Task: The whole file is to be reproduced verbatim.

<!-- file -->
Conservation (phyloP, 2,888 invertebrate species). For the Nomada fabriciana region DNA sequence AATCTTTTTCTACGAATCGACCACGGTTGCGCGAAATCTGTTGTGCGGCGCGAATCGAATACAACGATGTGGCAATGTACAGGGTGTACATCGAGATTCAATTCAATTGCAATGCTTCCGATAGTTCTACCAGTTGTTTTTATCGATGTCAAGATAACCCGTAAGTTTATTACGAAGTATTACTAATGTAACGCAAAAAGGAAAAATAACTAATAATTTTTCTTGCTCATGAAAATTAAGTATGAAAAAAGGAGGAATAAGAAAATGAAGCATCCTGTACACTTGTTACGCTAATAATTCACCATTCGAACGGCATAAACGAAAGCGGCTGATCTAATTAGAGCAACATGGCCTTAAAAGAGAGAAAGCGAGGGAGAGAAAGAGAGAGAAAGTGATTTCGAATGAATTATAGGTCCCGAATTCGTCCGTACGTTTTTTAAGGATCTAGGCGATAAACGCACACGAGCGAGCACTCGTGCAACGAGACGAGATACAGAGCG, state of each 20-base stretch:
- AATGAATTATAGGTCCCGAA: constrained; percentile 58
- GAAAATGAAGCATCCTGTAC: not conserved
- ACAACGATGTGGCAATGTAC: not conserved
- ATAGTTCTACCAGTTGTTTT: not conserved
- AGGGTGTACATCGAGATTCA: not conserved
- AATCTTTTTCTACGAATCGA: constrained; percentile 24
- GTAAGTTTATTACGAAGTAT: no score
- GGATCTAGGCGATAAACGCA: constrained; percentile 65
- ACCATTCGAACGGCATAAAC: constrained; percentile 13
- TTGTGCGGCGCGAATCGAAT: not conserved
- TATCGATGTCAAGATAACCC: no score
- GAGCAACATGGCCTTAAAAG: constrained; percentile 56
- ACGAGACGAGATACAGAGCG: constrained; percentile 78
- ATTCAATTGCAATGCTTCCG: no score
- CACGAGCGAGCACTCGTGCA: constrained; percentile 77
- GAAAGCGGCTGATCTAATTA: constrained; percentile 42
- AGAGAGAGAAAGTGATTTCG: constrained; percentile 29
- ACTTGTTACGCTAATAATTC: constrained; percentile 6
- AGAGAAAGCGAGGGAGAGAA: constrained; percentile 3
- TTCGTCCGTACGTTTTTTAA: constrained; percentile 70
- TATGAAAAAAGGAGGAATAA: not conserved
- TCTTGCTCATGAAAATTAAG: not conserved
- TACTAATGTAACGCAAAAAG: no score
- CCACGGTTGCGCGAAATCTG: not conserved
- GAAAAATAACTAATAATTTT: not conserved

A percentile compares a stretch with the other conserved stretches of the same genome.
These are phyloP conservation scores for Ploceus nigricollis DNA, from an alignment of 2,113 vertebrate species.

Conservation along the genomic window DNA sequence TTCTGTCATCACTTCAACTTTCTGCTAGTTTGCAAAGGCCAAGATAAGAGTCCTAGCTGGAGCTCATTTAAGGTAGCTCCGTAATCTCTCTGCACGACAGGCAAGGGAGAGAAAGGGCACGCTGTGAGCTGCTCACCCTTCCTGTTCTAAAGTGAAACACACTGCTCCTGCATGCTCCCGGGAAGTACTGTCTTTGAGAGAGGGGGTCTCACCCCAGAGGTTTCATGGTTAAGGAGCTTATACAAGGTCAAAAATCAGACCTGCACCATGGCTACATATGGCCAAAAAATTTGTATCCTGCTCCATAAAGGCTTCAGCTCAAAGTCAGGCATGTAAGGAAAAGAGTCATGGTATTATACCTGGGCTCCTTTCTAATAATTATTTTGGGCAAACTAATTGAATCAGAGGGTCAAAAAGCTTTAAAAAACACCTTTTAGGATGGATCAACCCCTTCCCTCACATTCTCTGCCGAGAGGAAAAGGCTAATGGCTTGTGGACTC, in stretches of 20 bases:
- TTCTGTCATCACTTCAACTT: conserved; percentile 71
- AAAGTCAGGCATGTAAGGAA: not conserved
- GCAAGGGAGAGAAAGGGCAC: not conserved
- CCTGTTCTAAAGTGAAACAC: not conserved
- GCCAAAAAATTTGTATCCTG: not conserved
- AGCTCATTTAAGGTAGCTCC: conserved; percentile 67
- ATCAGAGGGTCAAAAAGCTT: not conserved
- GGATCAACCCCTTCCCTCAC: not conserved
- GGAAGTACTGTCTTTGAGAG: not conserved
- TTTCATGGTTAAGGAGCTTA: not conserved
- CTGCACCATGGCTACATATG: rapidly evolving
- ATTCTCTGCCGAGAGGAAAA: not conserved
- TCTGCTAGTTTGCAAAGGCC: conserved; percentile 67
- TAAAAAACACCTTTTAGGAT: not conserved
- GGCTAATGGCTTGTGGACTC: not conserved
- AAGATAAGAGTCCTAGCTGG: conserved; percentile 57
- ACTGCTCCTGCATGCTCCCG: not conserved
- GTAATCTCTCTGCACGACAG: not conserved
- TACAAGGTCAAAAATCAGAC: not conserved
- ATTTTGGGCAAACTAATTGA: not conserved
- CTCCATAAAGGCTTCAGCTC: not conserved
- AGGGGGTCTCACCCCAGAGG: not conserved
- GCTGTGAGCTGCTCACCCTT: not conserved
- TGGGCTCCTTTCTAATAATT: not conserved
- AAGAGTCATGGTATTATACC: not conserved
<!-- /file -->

Conservation (phyloP, 2,888 invertebrate species). For the Nomada fabriciana region DNA sequence AATCTTTTTCTACGAATCGACCACGGTTGCGCGAAATCTGTTGTGCGGCGCGAATCGAATACAACGATGTGGCAATGTACAGGGTGTACATCGAGATTCAATTCAATTGCAATGCTTCCGATAGTTCTACCAGTTGTTTTTATCGATGTCAAGATAACCCGTAAGTTTATTACGAAGTATTACTAATGTAACGCAAAAAGGAAAAATAACTAATAATTTTTCTTGCTCATGAAAATTAAGTATGAAAAAAGGAGGAATAAGAAAATGAAGCATCCTGTACACTTGTTACGCTAATAATTCACCATTCGAACGGCATAAACGAAAGCGGCTGATCTAATTAGAGCAACATGGCCTTAAAAGAGAGAAAGCGAGGGAGAGAAAGAGAGAGAAAGTGATTTCGAATGAATTATAGGTCCCGAATTCGTCCGTACGTTTTTTAAGGATCTAGGCGATAAACGCACACGAGCGAGCACTCGTGCAACGAGACGAGATACAGAGCG, state of each 20-base stretch:
- AATGAATTATAGGTCCCGAA: constrained; percentile 58
- GAAAATGAAGCATCCTGTAC: not conserved
- ACAACGATGTGGCAATGTAC: not conserved
- ATAGTTCTACCAGTTGTTTT: not conserved
- AGGGTGTACATCGAGATTCA: not conserved
- AATCTTTTTCTACGAATCGA: constrained; percentile 24
- GTAAGTTTATTACGAAGTAT: no score
- GGATCTAGGCGATAAACGCA: constrained; percentile 65
- ACCATTCGAACGGCATAAAC: constrained; percentile 13
- TTGTGCGGCGCGAATCGAAT: not conserved
- TATCGATGTCAAGATAACCC: no score
- GAGCAACATGGCCTTAAAAG: constrained; percentile 56
- ACGAGACGAGATACAGAGCG: constrained; percentile 78
- ATTCAATTGCAATGCTTCCG: no score
- CACGAGCGAGCACTCGTGCA: constrained; percentile 77
- GAAAGCGGCTGATCTAATTA: constrained; percentile 42
- AGAGAGAGAAAGTGATTTCG: constrained; percentile 29
- ACTTGTTACGCTAATAATTC: constrained; percentile 6
- AGAGAAAGCGAGGGAGAGAA: constrained; percentile 3
- TTCGTCCGTACGTTTTTTAA: constrained; percentile 70
- TATGAAAAAAGGAGGAATAA: not conserved
- TCTTGCTCATGAAAATTAAG: not conserved
- TACTAATGTAACGCAAAAAG: no score
- CCACGGTTGCGCGAAATCTG: not conserved
- GAAAAATAACTAATAATTTT: not conserved

A percentile compares a stretch with the other conserved stretches of the same genome.
These are phyloP conservation scores for Ploceus nigricollis DNA, from an alignment of 2,113 vertebrate species.

Conservation along the genomic window DNA sequence TTCTGTCATCACTTCAACTTTCTGCTAGTTTGCAAAGGCCAAGATAAGAGTCCTAGCTGGAGCTCATTTAAGGTAGCTCCGTAATCTCTCTGCACGACAGGCAAGGGAGAGAAAGGGCACGCTGTGAGCTGCTCACCCTTCCTGTTCTAAAGTGAAACACACTGCTCCTGCATGCTCCCGGGAAGTACTGTCTTTGAGAGAGGGGGTCTCACCCCAGAGGTTTCATGGTTAAGGAGCTTATACAAGGTCAAAAATCAGACCTGCACCATGGCTACATATGGCCAAAAAATTTGTATCCTGCTCCATAAAGGCTTCAGCTCAAAGTCAGGCATGTAAGGAAAAGAGTCATGGTATTATACCTGGGCTCCTTTCTAATAATTATTTTGGGCAAACTAATTGAATCAGAGGGTCAAAAAGCTTTAAAAAACACCTTTTAGGATGGATCAACCCCTTCCCTCACATTCTCTGCCGAGAGGAAAAGGCTAATGGCTTGTGGACTC, in stretches of 20 bases:
- TTCTGTCATCACTTCAACTT: conserved; percentile 71
- AAAGTCAGGCATGTAAGGAA: not conserved
- GCAAGGGAGAGAAAGGGCAC: not conserved
- CCTGTTCTAAAGTGAAACAC: not conserved
- GCCAAAAAATTTGTATCCTG: not conserved
- AGCTCATTTAAGGTAGCTCC: conserved; percentile 67
- ATCAGAGGGTCAAAAAGCTT: not conserved
- GGATCAACCCCTTCCCTCAC: not conserved
- GGAAGTACTGTCTTTGAGAG: not conserved
- TTTCATGGTTAAGGAGCTTA: not conserved
- CTGCACCATGGCTACATATG: rapidly evolving
- ATTCTCTGCCGAGAGGAAAA: not conserved
- TCTGCTAGTTTGCAAAGGCC: conserved; percentile 67
- TAAAAAACACCTTTTAGGAT: not conserved
- GGCTAATGGCTTGTGGACTC: not conserved
- AAGATAAGAGTCCTAGCTGG: conserved; percentile 57
- ACTGCTCCTGCATGCTCCCG: not conserved
- GTAATCTCTCTGCACGACAG: not conserved
- TACAAGGTCAAAAATCAGAC: not conserved
- ATTTTGGGCAAACTAATTGA: not conserved
- CTCCATAAAGGCTTCAGCTC: not conserved
- AGGGGGTCTCACCCCAGAGG: not conserved
- GCTGTGAGCTGCTCACCCTT: not conserved
- TGGGCTCCTTTCTAATAATT: not conserved
- AAGAGTCATGGTATTATACC: not conserved